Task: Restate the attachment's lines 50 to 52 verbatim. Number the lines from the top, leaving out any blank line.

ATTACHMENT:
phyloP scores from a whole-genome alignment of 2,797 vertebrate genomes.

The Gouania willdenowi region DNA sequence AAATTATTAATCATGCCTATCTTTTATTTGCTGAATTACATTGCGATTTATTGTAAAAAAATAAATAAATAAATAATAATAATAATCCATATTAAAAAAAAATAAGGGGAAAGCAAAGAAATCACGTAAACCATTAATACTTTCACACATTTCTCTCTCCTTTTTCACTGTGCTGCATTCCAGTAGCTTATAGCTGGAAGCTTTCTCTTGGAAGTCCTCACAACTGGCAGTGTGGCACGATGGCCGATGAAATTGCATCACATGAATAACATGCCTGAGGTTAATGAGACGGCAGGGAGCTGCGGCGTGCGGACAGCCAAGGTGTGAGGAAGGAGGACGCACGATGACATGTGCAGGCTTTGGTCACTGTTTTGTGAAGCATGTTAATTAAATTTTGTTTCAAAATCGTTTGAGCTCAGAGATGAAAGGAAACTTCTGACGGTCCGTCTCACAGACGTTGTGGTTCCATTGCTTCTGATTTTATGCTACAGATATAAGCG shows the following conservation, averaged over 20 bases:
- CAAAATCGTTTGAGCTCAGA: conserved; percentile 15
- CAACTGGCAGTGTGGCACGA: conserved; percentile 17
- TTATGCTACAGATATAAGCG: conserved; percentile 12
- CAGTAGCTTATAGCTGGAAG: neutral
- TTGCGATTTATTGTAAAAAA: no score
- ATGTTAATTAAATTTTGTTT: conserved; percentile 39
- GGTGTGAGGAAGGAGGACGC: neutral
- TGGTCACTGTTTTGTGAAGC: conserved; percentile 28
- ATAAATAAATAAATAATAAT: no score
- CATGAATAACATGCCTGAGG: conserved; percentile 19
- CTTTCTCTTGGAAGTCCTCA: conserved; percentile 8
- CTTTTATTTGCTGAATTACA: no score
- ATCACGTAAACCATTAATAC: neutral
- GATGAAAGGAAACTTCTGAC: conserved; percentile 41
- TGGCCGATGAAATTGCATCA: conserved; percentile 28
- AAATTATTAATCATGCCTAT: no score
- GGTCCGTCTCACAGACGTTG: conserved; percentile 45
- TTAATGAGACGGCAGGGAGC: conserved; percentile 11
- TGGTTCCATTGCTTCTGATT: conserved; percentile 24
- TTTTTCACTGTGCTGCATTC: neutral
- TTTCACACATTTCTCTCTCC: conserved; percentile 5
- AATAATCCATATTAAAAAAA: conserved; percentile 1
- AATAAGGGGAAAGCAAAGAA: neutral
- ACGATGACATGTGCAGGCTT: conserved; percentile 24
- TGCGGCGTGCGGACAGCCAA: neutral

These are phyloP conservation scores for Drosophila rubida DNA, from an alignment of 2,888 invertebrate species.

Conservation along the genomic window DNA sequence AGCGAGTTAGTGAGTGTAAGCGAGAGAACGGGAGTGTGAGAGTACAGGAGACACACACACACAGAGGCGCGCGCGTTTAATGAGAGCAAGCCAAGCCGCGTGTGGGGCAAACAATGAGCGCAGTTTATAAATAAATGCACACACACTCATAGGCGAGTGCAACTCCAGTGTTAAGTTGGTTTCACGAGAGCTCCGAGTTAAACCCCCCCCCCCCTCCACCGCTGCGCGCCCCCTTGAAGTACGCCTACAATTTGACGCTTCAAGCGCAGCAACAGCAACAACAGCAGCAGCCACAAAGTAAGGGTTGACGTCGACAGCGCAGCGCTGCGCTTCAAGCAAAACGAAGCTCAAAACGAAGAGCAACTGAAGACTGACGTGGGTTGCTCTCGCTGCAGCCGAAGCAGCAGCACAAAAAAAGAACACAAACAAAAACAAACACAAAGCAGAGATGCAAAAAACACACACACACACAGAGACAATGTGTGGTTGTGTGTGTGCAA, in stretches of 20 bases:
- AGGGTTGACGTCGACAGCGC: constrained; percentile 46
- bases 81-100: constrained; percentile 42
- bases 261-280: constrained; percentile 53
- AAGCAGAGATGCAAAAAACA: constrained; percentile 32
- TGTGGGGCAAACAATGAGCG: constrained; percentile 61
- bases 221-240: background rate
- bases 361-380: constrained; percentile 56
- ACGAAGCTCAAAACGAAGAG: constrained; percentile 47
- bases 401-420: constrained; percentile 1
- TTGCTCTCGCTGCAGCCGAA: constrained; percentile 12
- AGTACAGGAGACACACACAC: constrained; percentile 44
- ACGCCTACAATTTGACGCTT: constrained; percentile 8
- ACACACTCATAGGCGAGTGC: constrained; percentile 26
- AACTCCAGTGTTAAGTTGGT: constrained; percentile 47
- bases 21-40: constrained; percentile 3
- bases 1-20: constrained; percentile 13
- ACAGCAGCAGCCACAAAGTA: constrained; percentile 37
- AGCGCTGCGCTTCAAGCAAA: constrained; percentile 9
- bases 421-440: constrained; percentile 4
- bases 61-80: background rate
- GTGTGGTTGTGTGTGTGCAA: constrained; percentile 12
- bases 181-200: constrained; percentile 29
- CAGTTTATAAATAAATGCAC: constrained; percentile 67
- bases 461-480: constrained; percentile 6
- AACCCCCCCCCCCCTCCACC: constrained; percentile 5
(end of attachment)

- GTGTGGTTGTGTGTGTGCAA: constrained; percentile 12
- bases 181-200: constrained; percentile 29
- CAGTTTATAAATAAATGCAC: constrained; percentile 67